The conditions for a brawl appear to be set after Government House Leader Pablo Rodriguez announced that he will testify at a parliamentary committee about the now-dead WE deal on Monday, rather than Prime Minister Justin Trudeau or members of his staff.
In a letter to the chair of the House of Commons ethics committee on Sunday, Rodriguez said that one of Trudeau’s senior advisers had been instructed not to appear before the committee — and that he will be attending in his place.
“Staff are not elected members of the House, they do not have the same rights and privileges as MPs. Calling staff to testify at committee is at odds with the long-standing principle of ministerial responsibility,” Rodriguez said in a letter to committee chair Chris Warkentin.
“Accordingly, Mr. Rick Theis, director of policy to the prime minister, has been instructed to not appear before the committee. In his place, I will attend the meeting on behalf of the government.”
The letter represents the latest round of bickering between opposition parties and the Liberals over a Conservative-sponsored motion passed by the House of Commons last week calling for Theis and other members of Trudeau’s staff to testify before the committee.
WATCH | ‘There was absolutely no conflict,’ Trudeau says about WE deal:
The motion also called Defence Minister Harjit Sajjan’s former chief of staff to appear at the defence committee to shed light on how the Liberals handled sexual misconduct allegations against the previous commander of the Canadian Armed Forces, Gen. Jonathan Vance.
Rodriguez had indicated on Friday that the Liberals would ignore the motion, accusing the Conservatives of trying to intimidate political staff and arguing that ministers are ultimately responsible for those who work for them.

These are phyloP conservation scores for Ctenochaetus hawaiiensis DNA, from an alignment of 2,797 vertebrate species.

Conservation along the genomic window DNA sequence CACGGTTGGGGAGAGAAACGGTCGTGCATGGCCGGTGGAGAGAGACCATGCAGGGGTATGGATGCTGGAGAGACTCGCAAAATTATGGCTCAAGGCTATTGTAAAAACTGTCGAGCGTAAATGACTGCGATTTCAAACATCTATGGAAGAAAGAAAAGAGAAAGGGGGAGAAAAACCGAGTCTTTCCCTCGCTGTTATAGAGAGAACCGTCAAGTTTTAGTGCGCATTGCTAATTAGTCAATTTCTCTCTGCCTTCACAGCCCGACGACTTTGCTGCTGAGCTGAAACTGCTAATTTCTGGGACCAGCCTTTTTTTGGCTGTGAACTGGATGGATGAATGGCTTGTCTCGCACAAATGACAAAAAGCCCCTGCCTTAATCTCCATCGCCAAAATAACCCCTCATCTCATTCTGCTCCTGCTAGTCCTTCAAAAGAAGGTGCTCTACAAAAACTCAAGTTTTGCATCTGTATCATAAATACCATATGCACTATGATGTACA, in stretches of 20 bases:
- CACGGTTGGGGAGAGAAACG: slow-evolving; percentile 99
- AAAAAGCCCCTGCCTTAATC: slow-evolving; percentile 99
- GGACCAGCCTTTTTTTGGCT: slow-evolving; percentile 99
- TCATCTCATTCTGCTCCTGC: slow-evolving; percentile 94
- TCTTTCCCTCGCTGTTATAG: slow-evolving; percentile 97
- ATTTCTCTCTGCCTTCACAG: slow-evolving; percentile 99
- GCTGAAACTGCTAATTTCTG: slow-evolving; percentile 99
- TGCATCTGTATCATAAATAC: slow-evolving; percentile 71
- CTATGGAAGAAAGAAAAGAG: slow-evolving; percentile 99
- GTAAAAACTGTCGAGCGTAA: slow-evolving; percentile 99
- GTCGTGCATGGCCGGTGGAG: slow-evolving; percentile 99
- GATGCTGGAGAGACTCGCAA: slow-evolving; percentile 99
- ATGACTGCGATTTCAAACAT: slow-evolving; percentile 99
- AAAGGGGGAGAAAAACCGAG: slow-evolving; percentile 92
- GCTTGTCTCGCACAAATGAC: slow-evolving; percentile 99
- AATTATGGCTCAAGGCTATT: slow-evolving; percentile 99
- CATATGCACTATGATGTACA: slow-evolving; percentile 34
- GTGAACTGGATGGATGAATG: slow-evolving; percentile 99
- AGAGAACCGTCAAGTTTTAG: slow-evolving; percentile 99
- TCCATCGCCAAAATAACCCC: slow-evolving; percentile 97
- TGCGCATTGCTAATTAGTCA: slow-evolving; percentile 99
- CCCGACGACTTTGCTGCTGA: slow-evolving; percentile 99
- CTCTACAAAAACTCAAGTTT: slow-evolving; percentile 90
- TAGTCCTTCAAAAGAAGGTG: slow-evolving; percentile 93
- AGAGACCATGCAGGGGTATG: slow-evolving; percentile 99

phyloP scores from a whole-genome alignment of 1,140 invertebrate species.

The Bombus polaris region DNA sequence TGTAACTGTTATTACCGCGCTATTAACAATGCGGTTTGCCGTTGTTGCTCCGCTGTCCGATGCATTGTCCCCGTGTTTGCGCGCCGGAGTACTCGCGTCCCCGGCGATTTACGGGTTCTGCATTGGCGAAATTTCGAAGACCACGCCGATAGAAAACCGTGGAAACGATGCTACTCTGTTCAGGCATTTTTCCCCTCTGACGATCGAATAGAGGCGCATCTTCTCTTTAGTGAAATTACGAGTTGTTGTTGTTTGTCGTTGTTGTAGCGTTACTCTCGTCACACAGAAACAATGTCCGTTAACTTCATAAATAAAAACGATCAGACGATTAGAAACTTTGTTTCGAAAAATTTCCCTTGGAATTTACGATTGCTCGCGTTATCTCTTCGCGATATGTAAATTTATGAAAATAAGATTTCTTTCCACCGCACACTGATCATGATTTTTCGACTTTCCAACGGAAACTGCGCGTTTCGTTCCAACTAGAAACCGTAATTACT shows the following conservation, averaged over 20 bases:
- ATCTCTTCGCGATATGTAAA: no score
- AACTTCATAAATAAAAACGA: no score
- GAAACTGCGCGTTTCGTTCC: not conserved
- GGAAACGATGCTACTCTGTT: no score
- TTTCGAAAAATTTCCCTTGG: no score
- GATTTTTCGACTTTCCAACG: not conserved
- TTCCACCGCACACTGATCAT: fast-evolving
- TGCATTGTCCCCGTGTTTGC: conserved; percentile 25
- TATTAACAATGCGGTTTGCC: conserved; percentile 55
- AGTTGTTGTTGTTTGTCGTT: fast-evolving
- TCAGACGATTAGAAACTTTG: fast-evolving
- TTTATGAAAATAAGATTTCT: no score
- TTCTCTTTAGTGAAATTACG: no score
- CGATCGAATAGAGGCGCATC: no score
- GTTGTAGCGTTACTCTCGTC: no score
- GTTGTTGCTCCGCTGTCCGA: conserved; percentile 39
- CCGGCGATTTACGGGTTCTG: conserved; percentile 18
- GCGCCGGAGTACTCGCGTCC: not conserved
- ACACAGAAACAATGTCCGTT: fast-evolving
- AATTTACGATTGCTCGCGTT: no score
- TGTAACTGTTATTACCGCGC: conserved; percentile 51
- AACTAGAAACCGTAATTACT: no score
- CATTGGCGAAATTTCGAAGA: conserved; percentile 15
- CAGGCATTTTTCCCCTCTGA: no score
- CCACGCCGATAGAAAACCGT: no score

The motion, passed with support from opposition parties, had indicated that Trudeau’s staff could ignore the request to appear if the prime minister himself attended.
Hours before Rodriguez sent his letter to Warkentin, Conservative MPs Pierre Poilievre and Michael Barrett said if Trudeau’s staff would not appear to answer the ethics committee’s questions, then the prime minister himself must appear.
“If Trudeau staffers can’t testify, then he can,” Poilievre said during a news conference on Parliament Hill.
“We ask him to testify for no less than four hours before the ethics committee in person. …He can answer why his staff were engaged in a long string of correspondence with the WE brothers about setting up programs and grants of taxpayer money.”
Poilievre and Barrett did not say what measures opposition parties could or would take if the Liberals ignore the motion, and instead painted the issue as one of honouring the will of Parliament.
Barrett later blasted Rodriguez’s plan to attend the committee meeting instead, noting that the motion passed by a majority of MPs in Parliament specifically named Trudeau and his staff.
“Nowhere does it include any reference to the government House leader,” he added.
“For over a week, the Liberals have used the excuse that ministers should testify before the committee. The key players in Trudeau’s WE scandal work for the prime minister, not the government House Leader.”
PMs testifying before committee not common
Rodriguez’s spokesperson Mark Kennedy defended the government’s decision to have the House leader appear instead of the prime minister.
“It was the government House leader that led the government’s response last week to the Opposition motion to force staff members to appear at committee,” Kennedy said in an email.
“He will represent the government at the ethics committee tomorrow. Ministers have collective responsibility for the actions of those throughout government.”
While prime ministers don’t usually testify before committees, Trudeau did appear at the finance committee in July to answer questions about his government’s decision last year to have WE run a multimillion-dollar student volunteer program.
WE later backed out of the $543-million agreement following questions and concerns about its close ties to members of the prime minister’s family, before the Canada Student Services Grant program was cancelled entirely.
The Liberals and WE co-founders Craig and Marc Kielburger have insisted that it was non-partisan civil servants who came up with the idea of having the Toronto-based organization run the grant program.
But the Conservatives have held up some of the thousands of email exchanges and other documents released by the government in August, after Trudeau testified, as evidence the arrangement was directed by the Liberals.
Those include a message from Craig Kielburger in which the younger Kielburger brother appears to thank one of Trudeau’s senior advisers, Ben Chin, for having helped shape the student-grant program.
Craig Kielburger told the ethics committee two weeks ago that Chin had no direct involvement, and the message was one of dozens an assistant sent as Kielburger sought to expand his LinkedIn network. Chin is one of those the Conservatives want to testify before the committee.